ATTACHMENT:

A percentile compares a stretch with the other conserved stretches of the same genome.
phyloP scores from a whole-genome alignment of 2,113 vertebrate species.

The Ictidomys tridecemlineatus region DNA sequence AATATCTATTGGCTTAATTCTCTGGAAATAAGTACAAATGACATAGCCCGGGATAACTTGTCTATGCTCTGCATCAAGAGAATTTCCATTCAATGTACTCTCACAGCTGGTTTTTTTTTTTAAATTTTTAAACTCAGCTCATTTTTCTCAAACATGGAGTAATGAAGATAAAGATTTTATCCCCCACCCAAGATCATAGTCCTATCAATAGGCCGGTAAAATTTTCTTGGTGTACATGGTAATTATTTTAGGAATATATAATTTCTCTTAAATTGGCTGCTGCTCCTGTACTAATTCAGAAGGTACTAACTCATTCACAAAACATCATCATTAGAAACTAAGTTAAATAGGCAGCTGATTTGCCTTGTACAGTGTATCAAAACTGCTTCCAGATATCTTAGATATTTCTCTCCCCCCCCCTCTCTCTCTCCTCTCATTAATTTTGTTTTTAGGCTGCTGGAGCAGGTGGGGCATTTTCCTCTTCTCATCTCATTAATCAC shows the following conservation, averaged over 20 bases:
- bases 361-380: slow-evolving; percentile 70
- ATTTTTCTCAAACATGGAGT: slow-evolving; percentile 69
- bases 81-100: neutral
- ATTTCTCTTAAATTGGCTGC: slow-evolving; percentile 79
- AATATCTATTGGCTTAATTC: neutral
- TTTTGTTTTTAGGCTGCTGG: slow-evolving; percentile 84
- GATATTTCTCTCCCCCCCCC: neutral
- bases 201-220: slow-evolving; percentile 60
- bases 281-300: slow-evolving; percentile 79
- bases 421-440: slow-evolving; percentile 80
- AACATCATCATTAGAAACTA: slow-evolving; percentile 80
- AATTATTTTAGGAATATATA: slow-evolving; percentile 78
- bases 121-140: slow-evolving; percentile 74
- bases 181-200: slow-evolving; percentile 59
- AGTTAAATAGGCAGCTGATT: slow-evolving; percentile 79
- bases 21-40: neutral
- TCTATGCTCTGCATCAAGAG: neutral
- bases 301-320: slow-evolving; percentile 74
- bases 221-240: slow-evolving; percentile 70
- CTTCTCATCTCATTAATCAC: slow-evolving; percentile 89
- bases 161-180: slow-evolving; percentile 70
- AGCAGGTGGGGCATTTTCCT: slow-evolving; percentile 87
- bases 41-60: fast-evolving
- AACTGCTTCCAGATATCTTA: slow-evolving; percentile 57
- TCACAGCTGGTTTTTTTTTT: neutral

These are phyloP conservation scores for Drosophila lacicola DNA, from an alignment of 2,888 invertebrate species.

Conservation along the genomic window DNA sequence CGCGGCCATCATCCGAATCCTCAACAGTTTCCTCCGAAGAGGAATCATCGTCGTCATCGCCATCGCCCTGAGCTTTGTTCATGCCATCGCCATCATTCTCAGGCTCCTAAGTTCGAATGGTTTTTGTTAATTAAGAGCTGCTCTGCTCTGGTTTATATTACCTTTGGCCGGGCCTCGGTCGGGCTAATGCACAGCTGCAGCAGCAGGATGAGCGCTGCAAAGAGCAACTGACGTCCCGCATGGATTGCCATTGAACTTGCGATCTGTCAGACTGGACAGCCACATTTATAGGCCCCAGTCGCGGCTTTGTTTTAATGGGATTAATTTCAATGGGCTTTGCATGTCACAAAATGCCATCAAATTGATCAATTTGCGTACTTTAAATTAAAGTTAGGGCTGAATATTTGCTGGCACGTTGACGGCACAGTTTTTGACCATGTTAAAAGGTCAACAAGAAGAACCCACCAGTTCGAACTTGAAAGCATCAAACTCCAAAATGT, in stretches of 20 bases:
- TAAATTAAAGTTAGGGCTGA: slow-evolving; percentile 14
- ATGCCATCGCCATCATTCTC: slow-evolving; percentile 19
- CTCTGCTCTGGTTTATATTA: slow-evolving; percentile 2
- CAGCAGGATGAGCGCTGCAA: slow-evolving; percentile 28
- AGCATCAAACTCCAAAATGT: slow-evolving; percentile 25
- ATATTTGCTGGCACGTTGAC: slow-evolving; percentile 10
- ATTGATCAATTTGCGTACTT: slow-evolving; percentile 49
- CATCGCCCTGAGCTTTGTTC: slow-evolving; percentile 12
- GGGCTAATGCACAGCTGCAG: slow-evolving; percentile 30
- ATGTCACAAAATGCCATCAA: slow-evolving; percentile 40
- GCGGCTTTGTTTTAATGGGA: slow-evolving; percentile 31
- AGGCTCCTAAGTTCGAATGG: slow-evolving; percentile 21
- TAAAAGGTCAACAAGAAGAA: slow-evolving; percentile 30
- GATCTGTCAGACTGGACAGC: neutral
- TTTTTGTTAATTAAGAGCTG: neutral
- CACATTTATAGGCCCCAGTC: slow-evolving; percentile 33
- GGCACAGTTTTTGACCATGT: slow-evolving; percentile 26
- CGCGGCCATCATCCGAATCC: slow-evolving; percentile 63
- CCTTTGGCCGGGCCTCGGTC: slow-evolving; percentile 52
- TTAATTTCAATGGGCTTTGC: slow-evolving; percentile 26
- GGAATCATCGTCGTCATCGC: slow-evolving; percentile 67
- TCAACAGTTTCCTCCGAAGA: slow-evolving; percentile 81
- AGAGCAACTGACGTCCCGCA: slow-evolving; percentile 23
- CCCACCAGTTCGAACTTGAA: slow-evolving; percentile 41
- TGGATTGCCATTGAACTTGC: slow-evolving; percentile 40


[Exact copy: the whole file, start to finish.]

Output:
A percentile compares a stretch with the other conserved stretches of the same genome.
phyloP scores from a whole-genome alignment of 2,113 vertebrate species.

The Ictidomys tridecemlineatus region DNA sequence AATATCTATTGGCTTAATTCTCTGGAAATAAGTACAAATGACATAGCCCGGGATAACTTGTCTATGCTCTGCATCAAGAGAATTTCCATTCAATGTACTCTCACAGCTGGTTTTTTTTTTTAAATTTTTAAACTCAGCTCATTTTTCTCAAACATGGAGTAATGAAGATAAAGATTTTATCCCCCACCCAAGATCATAGTCCTATCAATAGGCCGGTAAAATTTTCTTGGTGTACATGGTAATTATTTTAGGAATATATAATTTCTCTTAAATTGGCTGCTGCTCCTGTACTAATTCAGAAGGTACTAACTCATTCACAAAACATCATCATTAGAAACTAAGTTAAATAGGCAGCTGATTTGCCTTGTACAGTGTATCAAAACTGCTTCCAGATATCTTAGATATTTCTCTCCCCCCCCCTCTCTCTCTCCTCTCATTAATTTTGTTTTTAGGCTGCTGGAGCAGGTGGGGCATTTTCCTCTTCTCATCTCATTAATCAC shows the following conservation, averaged over 20 bases:
- bases 361-380: slow-evolving; percentile 70
- ATTTTTCTCAAACATGGAGT: slow-evolving; percentile 69
- bases 81-100: neutral
- ATTTCTCTTAAATTGGCTGC: slow-evolving; percentile 79
- AATATCTATTGGCTTAATTC: neutral
- TTTTGTTTTTAGGCTGCTGG: slow-evolving; percentile 84
- GATATTTCTCTCCCCCCCCC: neutral
- bases 201-220: slow-evolving; percentile 60
- bases 281-300: slow-evolving; percentile 79
- bases 421-440: slow-evolving; percentile 80
- AACATCATCATTAGAAACTA: slow-evolving; percentile 80
- AATTATTTTAGGAATATATA: slow-evolving; percentile 78
- bases 121-140: slow-evolving; percentile 74
- bases 181-200: slow-evolving; percentile 59
- AGTTAAATAGGCAGCTGATT: slow-evolving; percentile 79
- bases 21-40: neutral
- TCTATGCTCTGCATCAAGAG: neutral
- bases 301-320: slow-evolving; percentile 74
- bases 221-240: slow-evolving; percentile 70
- CTTCTCATCTCATTAATCAC: slow-evolving; percentile 89
- bases 161-180: slow-evolving; percentile 70
- AGCAGGTGGGGCATTTTCCT: slow-evolving; percentile 87
- bases 41-60: fast-evolving
- AACTGCTTCCAGATATCTTA: slow-evolving; percentile 57
- TCACAGCTGGTTTTTTTTTT: neutral

These are phyloP conservation scores for Drosophila lacicola DNA, from an alignment of 2,888 invertebrate species.

Conservation along the genomic window DNA sequence CGCGGCCATCATCCGAATCCTCAACAGTTTCCTCCGAAGAGGAATCATCGTCGTCATCGCCATCGCCCTGAGCTTTGTTCATGCCATCGCCATCATTCTCAGGCTCCTAAGTTCGAATGGTTTTTGTTAATTAAGAGCTGCTCTGCTCTGGTTTATATTACCTTTGGCCGGGCCTCGGTCGGGCTAATGCACAGCTGCAGCAGCAGGATGAGCGCTGCAAAGAGCAACTGACGTCCCGCATGGATTGCCATTGAACTTGCGATCTGTCAGACTGGACAGCCACATTTATAGGCCCCAGTCGCGGCTTTGTTTTAATGGGATTAATTTCAATGGGCTTTGCATGTCACAAAATGCCATCAAATTGATCAATTTGCGTACTTTAAATTAAAGTTAGGGCTGAATATTTGCTGGCACGTTGACGGCACAGTTTTTGACCATGTTAAAAGGTCAACAAGAAGAACCCACCAGTTCGAACTTGAAAGCATCAAACTCCAAAATGT, in stretches of 20 bases:
- TAAATTAAAGTTAGGGCTGA: slow-evolving; percentile 14
- ATGCCATCGCCATCATTCTC: slow-evolving; percentile 19
- CTCTGCTCTGGTTTATATTA: slow-evolving; percentile 2
- CAGCAGGATGAGCGCTGCAA: slow-evolving; percentile 28
- AGCATCAAACTCCAAAATGT: slow-evolving; percentile 25
- ATATTTGCTGGCACGTTGAC: slow-evolving; percentile 10
- ATTGATCAATTTGCGTACTT: slow-evolving; percentile 49
- CATCGCCCTGAGCTTTGTTC: slow-evolving; percentile 12
- GGGCTAATGCACAGCTGCAG: slow-evolving; percentile 30
- ATGTCACAAAATGCCATCAA: slow-evolving; percentile 40
- GCGGCTTTGTTTTAATGGGA: slow-evolving; percentile 31
- AGGCTCCTAAGTTCGAATGG: slow-evolving; percentile 21
- TAAAAGGTCAACAAGAAGAA: slow-evolving; percentile 30
- GATCTGTCAGACTGGACAGC: neutral
- TTTTTGTTAATTAAGAGCTG: neutral
- CACATTTATAGGCCCCAGTC: slow-evolving; percentile 33
- GGCACAGTTTTTGACCATGT: slow-evolving; percentile 26
- CGCGGCCATCATCCGAATCC: slow-evolving; percentile 63
- CCTTTGGCCGGGCCTCGGTC: slow-evolving; percentile 52
- TTAATTTCAATGGGCTTTGC: slow-evolving; percentile 26
- GGAATCATCGTCGTCATCGC: slow-evolving; percentile 67
- TCAACAGTTTCCTCCGAAGA: slow-evolving; percentile 81
- AGAGCAACTGACGTCCCGCA: slow-evolving; percentile 23
- CCCACCAGTTCGAACTTGAA: slow-evolving; percentile 41
- TGGATTGCCATTGAACTTGC: slow-evolving; percentile 40